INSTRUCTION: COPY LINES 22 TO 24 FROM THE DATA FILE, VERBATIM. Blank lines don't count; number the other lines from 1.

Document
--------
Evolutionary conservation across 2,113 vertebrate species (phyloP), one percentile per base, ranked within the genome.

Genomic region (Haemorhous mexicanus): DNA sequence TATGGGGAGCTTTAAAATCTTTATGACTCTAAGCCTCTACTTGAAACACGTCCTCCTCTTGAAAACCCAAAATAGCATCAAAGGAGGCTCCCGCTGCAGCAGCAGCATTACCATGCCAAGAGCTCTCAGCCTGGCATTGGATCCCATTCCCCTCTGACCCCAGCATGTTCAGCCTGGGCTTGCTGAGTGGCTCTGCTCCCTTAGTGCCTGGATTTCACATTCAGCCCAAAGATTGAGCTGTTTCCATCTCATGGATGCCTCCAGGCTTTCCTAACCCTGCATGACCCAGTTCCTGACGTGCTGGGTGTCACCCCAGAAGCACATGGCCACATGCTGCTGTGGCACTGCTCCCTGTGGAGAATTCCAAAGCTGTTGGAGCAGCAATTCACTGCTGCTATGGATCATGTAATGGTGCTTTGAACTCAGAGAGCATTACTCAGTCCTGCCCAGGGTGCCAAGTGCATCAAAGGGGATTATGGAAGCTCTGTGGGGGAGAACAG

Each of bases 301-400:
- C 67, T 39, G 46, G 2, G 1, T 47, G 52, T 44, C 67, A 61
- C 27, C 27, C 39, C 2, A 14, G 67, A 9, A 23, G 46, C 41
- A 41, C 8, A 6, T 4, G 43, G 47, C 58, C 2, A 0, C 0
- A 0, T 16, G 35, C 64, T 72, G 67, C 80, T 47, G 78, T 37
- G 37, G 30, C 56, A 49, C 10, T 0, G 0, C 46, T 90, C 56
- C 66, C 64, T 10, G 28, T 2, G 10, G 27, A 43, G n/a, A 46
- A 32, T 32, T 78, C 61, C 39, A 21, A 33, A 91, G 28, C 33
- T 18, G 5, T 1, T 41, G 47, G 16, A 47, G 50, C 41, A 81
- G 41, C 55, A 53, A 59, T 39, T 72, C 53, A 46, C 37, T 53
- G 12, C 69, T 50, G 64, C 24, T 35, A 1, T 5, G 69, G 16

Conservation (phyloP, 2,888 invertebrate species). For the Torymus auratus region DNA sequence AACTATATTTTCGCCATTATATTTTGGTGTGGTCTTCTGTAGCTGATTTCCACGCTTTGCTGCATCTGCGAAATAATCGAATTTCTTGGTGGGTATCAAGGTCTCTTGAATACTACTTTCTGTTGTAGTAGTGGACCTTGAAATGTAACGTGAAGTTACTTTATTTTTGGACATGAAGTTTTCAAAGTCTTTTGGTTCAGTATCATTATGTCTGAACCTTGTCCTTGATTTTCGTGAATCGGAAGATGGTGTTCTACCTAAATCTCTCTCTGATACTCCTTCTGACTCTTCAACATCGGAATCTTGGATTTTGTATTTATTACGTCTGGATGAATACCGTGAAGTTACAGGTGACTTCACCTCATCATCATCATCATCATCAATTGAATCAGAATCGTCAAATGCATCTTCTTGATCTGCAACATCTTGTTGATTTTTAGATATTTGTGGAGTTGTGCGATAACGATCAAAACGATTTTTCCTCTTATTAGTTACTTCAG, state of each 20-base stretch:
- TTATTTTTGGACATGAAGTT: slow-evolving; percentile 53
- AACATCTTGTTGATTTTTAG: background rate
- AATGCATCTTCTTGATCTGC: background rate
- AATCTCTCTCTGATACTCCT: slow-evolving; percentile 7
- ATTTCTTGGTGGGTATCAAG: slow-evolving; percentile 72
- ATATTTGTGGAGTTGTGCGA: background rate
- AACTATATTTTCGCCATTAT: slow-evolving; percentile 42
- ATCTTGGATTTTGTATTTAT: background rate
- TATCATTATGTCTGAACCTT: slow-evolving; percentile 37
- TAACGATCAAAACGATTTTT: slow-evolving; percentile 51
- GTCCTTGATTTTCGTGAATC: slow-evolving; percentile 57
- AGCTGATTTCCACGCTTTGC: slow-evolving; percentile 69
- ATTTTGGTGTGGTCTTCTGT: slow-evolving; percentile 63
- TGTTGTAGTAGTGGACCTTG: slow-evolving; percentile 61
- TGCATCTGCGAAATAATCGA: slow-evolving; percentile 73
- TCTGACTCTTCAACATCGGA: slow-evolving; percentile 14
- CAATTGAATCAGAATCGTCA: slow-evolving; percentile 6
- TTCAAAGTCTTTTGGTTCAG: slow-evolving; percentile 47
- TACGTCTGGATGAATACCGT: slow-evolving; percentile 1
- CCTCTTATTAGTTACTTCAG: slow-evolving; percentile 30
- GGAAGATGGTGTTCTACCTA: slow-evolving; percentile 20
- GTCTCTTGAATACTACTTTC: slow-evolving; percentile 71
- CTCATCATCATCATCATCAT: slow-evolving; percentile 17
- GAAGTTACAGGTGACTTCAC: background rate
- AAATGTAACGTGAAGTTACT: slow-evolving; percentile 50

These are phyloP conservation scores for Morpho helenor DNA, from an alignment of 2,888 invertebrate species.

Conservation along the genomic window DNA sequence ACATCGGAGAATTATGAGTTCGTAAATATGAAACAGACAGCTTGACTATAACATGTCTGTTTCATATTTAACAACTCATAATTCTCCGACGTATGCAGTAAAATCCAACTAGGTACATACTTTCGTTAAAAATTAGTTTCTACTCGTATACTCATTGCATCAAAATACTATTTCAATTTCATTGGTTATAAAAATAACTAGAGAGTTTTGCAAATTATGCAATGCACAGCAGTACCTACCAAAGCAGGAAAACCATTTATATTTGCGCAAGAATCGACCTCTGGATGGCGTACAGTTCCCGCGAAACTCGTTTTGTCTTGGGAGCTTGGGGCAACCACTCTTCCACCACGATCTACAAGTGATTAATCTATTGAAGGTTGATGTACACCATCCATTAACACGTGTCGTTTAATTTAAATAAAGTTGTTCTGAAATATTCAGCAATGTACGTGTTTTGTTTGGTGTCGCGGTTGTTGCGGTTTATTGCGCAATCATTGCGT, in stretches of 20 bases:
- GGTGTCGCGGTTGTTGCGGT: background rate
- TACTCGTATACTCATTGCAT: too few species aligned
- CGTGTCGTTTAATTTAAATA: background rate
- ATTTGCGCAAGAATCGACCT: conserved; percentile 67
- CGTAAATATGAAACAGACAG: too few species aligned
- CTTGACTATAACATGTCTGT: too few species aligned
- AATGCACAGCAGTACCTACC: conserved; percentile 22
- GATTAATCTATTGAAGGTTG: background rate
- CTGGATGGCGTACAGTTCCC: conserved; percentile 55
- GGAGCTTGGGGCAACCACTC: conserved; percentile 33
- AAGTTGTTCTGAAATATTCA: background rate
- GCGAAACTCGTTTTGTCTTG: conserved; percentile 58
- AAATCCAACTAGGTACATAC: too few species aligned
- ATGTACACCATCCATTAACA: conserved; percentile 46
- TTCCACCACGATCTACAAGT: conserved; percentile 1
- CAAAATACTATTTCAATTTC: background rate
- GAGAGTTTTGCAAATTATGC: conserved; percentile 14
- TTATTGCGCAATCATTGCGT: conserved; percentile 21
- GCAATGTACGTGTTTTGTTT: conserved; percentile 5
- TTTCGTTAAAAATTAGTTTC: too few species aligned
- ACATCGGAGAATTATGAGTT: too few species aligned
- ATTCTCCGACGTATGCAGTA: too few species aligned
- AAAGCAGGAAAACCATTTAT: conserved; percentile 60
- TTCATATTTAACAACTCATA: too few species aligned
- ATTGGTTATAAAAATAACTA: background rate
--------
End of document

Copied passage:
- ATCTTGGATTTTGTATTTAT: background rate
- TATCATTATGTCTGAACCTT: slow-evolving; percentile 37
- TAACGATCAAAACGATTTTT: slow-evolving; percentile 51